I get paid 2 times a month, how is my overtime supposed to be calculated?

My pay period is from the 1st to the 15th and then the 16th to the end of the month. I get paid (hourly rate) on the 7th and the 22nd of each month. How should my overtime be calculated since sometimes in a pay period, I will have 16 days? for example the 16th of a month until the 31st. I think Iam being cheated but I would like my facts straight before I speak to my employer. Thank you

1 answer  |  asked Jan 20, 2010 5:58 PM [EST]  |  applies to Ohio

Answers (1)

Kelly Trautner
Without knowing what you do, it is hard to determine your status under the Fair Labor Standards Act (FLSA), which is the federal statute that governs overtime pay. For purposes of this question, I will assume that you are not exempt from overtime and are a covered employee under the FLSA. For simplicity sake, I will also assume that you are an hourly employee, being paid on an hourly basis versus salary, commission or piece rate.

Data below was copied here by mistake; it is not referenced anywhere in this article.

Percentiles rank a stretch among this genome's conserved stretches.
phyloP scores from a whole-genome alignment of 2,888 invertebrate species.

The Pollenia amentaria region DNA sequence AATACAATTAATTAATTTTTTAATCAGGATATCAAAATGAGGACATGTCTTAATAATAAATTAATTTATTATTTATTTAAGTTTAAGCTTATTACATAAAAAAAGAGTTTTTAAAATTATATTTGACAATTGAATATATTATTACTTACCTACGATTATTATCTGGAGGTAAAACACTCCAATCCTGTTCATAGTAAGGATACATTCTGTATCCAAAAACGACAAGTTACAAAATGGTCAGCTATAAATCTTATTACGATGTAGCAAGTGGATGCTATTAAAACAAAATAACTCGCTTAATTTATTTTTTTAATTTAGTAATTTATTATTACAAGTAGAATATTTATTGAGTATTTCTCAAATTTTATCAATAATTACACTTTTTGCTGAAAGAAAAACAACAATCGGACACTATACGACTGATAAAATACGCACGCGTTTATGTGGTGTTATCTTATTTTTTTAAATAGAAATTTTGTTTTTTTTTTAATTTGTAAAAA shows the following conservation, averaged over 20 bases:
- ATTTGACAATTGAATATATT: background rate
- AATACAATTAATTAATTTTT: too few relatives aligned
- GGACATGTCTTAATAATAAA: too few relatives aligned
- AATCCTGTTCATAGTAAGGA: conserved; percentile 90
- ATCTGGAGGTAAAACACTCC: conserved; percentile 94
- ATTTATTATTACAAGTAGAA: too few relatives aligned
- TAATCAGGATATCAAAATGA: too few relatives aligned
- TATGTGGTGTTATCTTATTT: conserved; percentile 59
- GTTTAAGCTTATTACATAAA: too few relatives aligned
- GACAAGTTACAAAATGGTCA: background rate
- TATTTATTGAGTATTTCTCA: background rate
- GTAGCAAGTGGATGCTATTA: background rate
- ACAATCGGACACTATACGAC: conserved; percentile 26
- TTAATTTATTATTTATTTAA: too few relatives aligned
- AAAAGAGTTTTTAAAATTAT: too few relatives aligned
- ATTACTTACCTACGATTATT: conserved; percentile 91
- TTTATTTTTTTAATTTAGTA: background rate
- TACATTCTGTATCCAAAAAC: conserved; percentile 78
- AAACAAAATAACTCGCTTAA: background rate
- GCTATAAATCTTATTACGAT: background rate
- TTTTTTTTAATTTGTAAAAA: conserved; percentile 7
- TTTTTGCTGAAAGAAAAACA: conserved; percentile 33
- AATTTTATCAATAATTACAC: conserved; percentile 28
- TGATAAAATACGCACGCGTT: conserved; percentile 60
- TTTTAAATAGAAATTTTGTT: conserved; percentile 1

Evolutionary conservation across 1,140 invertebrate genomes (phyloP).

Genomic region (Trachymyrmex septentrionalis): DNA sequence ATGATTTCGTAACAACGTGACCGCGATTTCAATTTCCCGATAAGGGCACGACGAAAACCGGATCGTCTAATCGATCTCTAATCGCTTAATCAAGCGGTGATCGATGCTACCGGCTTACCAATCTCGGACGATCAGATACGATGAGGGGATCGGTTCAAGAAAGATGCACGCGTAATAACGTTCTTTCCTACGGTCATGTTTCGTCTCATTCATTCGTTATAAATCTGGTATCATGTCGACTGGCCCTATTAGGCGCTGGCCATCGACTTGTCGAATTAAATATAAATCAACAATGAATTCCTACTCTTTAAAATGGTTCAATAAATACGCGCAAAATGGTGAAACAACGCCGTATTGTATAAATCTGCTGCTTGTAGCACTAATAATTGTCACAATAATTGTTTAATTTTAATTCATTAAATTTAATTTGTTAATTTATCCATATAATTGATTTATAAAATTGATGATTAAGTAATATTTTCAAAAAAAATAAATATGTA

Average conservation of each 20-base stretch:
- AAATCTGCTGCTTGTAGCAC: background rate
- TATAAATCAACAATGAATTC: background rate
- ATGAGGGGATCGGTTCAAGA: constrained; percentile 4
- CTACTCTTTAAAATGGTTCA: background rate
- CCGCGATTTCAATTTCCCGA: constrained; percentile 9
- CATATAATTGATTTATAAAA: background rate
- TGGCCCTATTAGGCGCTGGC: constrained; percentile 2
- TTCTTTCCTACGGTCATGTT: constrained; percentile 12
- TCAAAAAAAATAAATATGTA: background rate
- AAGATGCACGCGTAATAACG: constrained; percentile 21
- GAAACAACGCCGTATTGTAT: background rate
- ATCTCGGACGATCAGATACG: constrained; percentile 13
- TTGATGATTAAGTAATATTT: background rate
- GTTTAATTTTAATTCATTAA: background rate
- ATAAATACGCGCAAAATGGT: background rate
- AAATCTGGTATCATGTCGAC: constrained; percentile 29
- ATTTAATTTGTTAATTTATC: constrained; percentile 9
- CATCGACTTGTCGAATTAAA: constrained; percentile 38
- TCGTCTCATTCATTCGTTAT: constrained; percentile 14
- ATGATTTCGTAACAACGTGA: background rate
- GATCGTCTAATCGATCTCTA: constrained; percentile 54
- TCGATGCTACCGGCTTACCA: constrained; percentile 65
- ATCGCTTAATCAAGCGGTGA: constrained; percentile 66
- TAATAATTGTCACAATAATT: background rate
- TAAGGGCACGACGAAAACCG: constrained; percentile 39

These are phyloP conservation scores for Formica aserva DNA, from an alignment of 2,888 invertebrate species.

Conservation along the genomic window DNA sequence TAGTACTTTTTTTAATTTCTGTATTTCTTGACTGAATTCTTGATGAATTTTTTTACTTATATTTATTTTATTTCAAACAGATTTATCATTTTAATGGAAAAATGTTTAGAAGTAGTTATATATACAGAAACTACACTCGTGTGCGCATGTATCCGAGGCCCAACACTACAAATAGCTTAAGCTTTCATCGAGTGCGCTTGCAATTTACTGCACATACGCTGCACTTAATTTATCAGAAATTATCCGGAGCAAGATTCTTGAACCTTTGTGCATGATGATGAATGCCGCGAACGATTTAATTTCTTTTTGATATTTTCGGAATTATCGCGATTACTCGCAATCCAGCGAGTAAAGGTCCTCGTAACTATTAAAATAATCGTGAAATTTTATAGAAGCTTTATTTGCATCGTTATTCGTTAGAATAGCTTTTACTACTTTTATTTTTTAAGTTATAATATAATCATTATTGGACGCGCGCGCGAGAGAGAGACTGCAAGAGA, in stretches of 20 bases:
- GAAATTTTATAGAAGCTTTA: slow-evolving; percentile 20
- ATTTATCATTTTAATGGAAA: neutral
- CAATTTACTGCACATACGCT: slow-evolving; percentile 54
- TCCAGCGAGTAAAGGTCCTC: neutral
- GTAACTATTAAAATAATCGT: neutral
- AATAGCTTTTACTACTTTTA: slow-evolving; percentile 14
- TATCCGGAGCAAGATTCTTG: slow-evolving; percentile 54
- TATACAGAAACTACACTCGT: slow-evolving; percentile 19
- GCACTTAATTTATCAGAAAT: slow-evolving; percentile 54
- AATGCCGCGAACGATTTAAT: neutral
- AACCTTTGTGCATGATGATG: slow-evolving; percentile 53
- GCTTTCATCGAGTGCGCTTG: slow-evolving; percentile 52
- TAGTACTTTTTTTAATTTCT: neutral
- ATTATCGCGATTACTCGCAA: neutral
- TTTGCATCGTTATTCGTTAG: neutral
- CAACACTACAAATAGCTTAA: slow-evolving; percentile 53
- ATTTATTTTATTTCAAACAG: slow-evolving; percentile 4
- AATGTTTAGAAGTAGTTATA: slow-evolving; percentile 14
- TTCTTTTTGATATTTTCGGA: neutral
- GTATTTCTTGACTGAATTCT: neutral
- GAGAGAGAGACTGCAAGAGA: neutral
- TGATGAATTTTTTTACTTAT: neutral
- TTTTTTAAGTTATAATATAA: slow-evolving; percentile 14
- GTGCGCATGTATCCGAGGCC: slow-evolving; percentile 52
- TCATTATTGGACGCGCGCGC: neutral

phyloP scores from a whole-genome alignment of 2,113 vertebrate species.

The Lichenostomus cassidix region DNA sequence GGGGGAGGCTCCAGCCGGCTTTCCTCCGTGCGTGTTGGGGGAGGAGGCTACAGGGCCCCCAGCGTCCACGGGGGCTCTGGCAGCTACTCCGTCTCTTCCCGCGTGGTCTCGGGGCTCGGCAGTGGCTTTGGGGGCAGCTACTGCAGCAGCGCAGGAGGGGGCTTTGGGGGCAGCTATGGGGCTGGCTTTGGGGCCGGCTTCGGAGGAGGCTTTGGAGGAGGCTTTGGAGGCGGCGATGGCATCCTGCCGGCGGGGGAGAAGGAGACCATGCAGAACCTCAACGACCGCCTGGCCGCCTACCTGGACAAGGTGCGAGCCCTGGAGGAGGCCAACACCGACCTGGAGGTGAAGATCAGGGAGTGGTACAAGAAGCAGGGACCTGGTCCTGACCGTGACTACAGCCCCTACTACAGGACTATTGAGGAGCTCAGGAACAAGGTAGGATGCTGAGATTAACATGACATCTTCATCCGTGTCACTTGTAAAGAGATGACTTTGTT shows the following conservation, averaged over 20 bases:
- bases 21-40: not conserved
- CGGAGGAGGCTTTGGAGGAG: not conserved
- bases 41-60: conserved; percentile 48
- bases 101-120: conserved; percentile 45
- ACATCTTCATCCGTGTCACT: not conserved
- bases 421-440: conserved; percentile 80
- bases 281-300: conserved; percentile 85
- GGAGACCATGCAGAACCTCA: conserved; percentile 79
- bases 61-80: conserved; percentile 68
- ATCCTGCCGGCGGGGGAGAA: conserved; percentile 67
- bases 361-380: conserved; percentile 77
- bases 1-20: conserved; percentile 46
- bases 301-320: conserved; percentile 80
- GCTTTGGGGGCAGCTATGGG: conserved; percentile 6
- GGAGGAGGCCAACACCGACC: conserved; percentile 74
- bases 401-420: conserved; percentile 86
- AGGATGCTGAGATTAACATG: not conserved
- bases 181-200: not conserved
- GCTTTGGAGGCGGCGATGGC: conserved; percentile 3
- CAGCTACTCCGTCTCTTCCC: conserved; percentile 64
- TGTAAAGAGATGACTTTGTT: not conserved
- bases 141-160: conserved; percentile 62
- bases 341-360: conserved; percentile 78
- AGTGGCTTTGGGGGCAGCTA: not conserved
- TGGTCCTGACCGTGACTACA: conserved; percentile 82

Overtime is calculated based on the employer's established "workweek". The workweek is a fixed seven day period, though there is no requirement that the workweek run Sunday through Saturday. Assuming, again, that you are not exempt from overtime and are a covered employee under the FLSA, you are entitled to time and one half times your straight-time rate for all hours worked in excess of 40 during that workweek. There are some exceptions to this in the law for some hospital, nursing home, police and fire workers.

The "pay period" is different from the workweek. It sounds like your employer uses a semi-monthly pay period. Checks for pay periods like yours (running from the 1st to the 15th and then the 16th to the end of the month) will invariably include partial workweeks. That does not obviate the employer from paying overtime due for hours worked beyond 40 in that fixed workweek. It just means that there is a possibility that pay for one workweek may be split between two different paychecks.

Overtime litigation is a pretty hot area. If you still feel like you need to speak with an attorney, find someone in your area who represents employees on wage and hour issues. I hope this information is helpful to you.

posted by Kelly Trautner  |  Jan 20, 2010 6:41 PM [EST]

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